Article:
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Winter Readings and Season’s Greetings

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A group of readers sitting at a circular table under an ornately decorated domed ceiling
The Manuscript Division’s reading room as it once appeared in the Jefferson Building, ca. 1930-1940. Prints & Photographs Division, Library of Congress.

Reading is cozy in the wintertime. In 1989, anthropologist Rhoda Métraux, while sitting in a Vermont cabin built from a restored 1840s schoolhouse, looked out from her study window to find “lazy snowflakes drifting down, glinting because just before dusk the afternoon sun has broken through a cloud.” Surrounded by her “three big cats,” she kept the indoors warm with a wood stove burning big logs, some from her own trees.[1]

Books were everywhere. Métraux recommended reading the ones that “hold your interest and will take you away, quite regularly, from the problems you will be facing and struggling to understand.”[2]

We like reading in the wintertime too. Above is an image of our reading room when it was in the northwest pavilion of the Jefferson Building, and just a little more snug than it is today.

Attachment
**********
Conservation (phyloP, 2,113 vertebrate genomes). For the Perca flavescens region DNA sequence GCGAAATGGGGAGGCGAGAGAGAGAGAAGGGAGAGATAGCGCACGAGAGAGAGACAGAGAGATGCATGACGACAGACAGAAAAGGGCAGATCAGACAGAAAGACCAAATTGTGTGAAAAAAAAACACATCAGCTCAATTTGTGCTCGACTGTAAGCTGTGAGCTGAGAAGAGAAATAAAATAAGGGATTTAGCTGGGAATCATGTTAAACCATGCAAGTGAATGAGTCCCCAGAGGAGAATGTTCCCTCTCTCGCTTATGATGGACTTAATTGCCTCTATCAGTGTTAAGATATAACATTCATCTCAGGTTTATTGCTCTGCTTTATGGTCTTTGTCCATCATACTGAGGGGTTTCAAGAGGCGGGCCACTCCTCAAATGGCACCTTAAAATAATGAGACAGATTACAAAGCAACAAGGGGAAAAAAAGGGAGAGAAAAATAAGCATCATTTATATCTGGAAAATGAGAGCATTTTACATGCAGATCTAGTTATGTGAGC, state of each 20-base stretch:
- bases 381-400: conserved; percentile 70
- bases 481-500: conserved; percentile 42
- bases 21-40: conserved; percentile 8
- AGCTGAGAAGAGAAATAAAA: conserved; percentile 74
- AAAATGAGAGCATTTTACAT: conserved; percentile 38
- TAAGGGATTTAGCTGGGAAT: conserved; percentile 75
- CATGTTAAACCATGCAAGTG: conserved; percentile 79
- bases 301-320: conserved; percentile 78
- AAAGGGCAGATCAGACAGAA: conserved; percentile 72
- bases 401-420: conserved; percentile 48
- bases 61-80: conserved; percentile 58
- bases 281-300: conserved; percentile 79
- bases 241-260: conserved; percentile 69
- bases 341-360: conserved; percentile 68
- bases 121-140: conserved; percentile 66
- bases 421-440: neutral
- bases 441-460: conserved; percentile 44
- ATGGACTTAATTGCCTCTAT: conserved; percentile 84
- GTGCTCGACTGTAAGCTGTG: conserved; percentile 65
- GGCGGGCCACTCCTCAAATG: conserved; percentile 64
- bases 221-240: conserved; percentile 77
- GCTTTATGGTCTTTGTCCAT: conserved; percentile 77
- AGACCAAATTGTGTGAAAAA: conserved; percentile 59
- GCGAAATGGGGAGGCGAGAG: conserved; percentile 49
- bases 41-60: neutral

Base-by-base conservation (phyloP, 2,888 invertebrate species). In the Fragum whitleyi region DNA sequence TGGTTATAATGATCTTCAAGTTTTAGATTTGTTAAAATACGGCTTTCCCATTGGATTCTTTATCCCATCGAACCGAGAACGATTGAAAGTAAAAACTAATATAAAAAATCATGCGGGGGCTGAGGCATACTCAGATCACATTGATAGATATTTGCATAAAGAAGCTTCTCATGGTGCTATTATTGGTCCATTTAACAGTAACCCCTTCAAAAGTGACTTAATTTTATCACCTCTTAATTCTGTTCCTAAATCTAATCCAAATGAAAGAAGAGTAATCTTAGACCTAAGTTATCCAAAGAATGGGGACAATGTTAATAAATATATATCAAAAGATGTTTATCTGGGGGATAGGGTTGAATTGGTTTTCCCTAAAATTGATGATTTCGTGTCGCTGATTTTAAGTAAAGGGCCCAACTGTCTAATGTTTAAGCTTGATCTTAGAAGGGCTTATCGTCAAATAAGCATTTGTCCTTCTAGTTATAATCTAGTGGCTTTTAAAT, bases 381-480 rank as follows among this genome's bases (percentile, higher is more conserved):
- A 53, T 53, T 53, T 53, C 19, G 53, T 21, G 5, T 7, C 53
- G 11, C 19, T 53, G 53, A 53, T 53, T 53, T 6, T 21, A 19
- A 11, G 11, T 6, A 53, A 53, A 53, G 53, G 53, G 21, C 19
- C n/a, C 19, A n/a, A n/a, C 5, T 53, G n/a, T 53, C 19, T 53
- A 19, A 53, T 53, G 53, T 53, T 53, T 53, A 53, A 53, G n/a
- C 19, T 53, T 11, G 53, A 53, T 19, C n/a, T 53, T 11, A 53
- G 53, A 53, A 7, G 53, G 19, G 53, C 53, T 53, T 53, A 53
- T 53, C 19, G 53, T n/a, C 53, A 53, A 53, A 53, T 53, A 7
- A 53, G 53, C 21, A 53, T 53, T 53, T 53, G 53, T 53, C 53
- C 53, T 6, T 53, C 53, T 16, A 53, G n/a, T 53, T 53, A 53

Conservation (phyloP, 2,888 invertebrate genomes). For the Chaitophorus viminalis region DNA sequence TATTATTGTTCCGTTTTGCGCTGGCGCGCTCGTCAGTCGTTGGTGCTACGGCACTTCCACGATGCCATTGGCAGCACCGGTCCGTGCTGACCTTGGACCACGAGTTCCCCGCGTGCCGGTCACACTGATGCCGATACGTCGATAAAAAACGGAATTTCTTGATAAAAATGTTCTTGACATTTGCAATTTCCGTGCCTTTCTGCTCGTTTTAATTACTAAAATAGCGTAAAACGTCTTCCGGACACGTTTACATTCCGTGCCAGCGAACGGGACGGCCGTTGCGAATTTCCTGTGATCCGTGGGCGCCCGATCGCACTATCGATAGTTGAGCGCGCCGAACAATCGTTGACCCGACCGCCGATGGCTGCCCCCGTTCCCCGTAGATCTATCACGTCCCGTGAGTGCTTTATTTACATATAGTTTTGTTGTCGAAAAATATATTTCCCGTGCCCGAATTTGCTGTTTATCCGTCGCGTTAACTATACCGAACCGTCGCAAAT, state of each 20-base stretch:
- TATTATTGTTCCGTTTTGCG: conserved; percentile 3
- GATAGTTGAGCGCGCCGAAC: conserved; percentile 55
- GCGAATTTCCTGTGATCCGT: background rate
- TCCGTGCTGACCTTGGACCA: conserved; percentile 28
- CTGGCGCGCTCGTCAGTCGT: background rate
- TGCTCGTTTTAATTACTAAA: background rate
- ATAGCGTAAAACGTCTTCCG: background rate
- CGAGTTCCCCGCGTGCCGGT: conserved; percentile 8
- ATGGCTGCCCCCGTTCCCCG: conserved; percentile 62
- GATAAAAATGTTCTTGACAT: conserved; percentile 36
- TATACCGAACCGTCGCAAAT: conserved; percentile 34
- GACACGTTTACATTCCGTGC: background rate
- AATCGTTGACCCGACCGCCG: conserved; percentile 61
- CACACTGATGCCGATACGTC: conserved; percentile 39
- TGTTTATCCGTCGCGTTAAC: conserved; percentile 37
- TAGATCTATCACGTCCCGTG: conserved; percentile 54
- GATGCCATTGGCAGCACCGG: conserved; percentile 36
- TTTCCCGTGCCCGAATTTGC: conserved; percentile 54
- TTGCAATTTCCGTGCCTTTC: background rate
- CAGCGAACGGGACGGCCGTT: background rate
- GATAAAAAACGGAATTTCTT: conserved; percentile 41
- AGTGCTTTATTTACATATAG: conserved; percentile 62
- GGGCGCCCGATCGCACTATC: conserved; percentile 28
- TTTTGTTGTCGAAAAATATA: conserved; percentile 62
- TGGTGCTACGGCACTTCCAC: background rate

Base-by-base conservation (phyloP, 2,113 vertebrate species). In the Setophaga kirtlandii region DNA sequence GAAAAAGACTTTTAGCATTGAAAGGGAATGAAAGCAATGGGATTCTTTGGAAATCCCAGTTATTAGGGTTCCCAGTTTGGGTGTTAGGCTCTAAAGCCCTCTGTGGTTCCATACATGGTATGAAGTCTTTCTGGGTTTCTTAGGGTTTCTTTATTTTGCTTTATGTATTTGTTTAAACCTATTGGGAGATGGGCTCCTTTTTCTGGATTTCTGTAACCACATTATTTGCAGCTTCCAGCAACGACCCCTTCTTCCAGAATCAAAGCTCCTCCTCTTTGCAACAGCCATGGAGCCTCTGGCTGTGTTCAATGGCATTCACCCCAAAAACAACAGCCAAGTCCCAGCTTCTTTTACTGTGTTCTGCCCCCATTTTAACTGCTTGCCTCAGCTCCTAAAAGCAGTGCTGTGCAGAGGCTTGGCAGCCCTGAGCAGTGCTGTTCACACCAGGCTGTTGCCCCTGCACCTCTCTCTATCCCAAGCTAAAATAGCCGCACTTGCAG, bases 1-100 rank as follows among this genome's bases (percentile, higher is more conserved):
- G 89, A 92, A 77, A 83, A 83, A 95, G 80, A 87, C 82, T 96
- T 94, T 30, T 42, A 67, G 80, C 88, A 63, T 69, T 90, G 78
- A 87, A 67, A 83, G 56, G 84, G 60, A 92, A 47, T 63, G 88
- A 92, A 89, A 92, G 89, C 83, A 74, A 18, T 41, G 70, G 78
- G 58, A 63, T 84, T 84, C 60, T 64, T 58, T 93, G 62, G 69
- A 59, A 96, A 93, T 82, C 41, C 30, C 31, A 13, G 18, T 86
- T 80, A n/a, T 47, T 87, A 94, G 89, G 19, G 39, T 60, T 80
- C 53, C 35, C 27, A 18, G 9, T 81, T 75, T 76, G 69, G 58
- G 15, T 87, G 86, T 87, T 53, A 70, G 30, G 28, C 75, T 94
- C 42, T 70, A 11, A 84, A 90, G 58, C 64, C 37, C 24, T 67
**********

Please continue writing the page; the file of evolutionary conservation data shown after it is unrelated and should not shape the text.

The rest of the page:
Season’s greetings from the Library of Congress Manuscript Division!

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[1] Rhoda Métraux, Christmas newsletter. December 1989, Filename: [WP].6, Digital ID: mss83228_164_005, Rhoda Métraux papers, Manuscript Division, Library of Congress, Washington, D.C.

[2] Rhoda Métraux to Stephen, July 26, 1987. Filename: LETR129, Digital ID: mss83228_164_001. Rhoda Métraux papers, Manuscript Division, Library of Congress, Washington, D.C.


Comments (3)

  1. Look at the social distancing and sneeze guards for researchers!

    wishing you all great joy as the world reopens.

  2. Is this one of the corner rooms in the Jefferson building? Those rooms get so much light because of all the windows, and the painted decoration is so beautiful.

    • It is! During the 1930s, the Manuscript Division’s reading room was on the second floor of the Jefferson Building, in the northwest corner. (The post mistakenly identified that location as the northeast pavilion. I’ve just corrected it.) I believe the Waldseemuller Maps Exhibition is there now. You can see the building’s layout during the time the photo was taken on page 19 of the Library’s 1935 annual report, at this link.

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